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Teen stable after dog bite

June 3, 2013
By STEPHEN HUBA - Staff Writer (shuba@reviewonline.com) , The Review

WELLSVILLE - Village authorities have confined a dog that attacked a teenage girl Saturday afternoon, biting her in the throat, officials said.

The girl, Tina Springer, 18, of Hammondsville, was listed in stable condition at Allegheny General Hospital in Pittsburgh on Sunday, a hospital spokeswoman said.

The attack occurred around noon Saturday at 1006 1/2 Anderson Ave. Glenn Bender, who lives at 1006 Anderson Ave., said the dog belongs to his son, Turk Bender.

"It was just a freak thing - a dog taking up for its master," Glenn Bender said. Although he lives next door, Bender said he did not witness the incident.

Wellsville police responded to the scene on a report of a possible domestic dispute between a husband and wife, said police Lt. Ed Wilson.

Police are still putting together the details and have to interview witnesses, Wilson said. One thing they are trying to determine is if Springer got in the middle of the dispute, which reportedly was an argument over cell phones, he said.

Neighbor Sheryl Colgrove, who lives across the street, said she is familiar with the dog, and at one time wanted to buy it. "He's not vicious. He knows me," she said, identifying the dog as an American bulldog named Hoss.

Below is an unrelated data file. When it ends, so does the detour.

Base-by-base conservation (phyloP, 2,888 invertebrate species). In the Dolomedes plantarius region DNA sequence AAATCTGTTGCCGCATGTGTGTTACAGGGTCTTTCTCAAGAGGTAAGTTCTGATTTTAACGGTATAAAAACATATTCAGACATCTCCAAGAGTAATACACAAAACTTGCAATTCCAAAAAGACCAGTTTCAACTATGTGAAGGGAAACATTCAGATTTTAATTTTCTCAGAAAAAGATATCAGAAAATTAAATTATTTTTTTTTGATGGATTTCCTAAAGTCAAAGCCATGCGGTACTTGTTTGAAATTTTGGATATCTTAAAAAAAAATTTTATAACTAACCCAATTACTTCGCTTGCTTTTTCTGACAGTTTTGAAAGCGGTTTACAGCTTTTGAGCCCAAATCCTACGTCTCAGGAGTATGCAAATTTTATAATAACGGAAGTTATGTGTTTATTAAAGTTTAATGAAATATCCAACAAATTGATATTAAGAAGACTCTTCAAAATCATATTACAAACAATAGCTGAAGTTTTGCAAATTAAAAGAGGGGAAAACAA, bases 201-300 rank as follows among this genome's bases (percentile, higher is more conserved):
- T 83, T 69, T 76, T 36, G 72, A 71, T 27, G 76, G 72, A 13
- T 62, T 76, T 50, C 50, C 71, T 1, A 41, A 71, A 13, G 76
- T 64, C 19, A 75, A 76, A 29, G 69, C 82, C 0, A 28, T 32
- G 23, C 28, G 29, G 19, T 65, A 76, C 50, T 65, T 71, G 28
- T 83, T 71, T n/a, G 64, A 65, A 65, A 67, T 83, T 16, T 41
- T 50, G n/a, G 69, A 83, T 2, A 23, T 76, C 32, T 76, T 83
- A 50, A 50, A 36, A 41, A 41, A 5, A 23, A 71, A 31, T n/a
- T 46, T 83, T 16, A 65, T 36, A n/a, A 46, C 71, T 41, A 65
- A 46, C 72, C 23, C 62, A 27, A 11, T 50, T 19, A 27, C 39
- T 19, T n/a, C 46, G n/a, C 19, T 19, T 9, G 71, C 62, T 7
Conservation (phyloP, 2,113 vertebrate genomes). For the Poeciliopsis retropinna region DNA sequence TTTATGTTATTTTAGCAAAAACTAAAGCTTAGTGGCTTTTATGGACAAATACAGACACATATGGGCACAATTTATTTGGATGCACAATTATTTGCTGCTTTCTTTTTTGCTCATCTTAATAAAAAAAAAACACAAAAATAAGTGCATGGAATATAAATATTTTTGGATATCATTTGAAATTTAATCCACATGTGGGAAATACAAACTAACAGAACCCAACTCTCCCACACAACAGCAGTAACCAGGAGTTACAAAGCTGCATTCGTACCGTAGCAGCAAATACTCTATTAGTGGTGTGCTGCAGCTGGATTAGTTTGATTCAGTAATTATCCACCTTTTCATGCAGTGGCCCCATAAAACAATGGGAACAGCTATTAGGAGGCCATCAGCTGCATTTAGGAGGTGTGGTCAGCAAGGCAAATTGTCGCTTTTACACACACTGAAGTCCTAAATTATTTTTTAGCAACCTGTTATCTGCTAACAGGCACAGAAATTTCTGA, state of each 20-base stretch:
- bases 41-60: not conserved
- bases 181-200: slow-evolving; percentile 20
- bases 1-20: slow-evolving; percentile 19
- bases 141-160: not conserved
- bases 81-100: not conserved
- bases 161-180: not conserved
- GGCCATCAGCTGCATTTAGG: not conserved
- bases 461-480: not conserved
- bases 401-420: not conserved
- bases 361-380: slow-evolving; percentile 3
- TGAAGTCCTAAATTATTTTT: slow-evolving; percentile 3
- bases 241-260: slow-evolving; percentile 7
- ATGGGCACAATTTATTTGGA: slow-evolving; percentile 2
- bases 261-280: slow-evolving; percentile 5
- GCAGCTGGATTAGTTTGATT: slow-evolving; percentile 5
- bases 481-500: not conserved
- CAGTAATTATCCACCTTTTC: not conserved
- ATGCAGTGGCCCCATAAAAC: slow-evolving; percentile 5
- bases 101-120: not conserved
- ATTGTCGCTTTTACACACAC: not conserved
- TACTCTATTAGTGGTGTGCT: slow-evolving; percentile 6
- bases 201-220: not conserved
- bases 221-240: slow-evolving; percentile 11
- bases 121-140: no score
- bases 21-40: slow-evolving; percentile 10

"This is the first time he's ever done anything likes this. He's not aggressive at all," she said. "That took everybody by surprise."

Colgrove said she did not witness the attack but ran over to the house when she saw the ambulance. There she saw a woman she identified as Amanda Bender holding a towel to Springer's throat in an attempt to stop the bleeding, she said.

"They were both on the porch when I got over there," she said.

Colgrove said Springer seemed to slip in and out of consciousness before being taken by ambulance to a landing zone near Wellsville High School. Springer was flown by Air Evac Lifeteam helicopter to Allegheny General.

The dog will be held at the Wellsville dog pound for 10 days, said Wellsville animal control officer Heidi Pecorelli.

"We'll find out what has to be done with the dog, whether it's humanely put to sleep or returned to its owner," she said.

 
 

 

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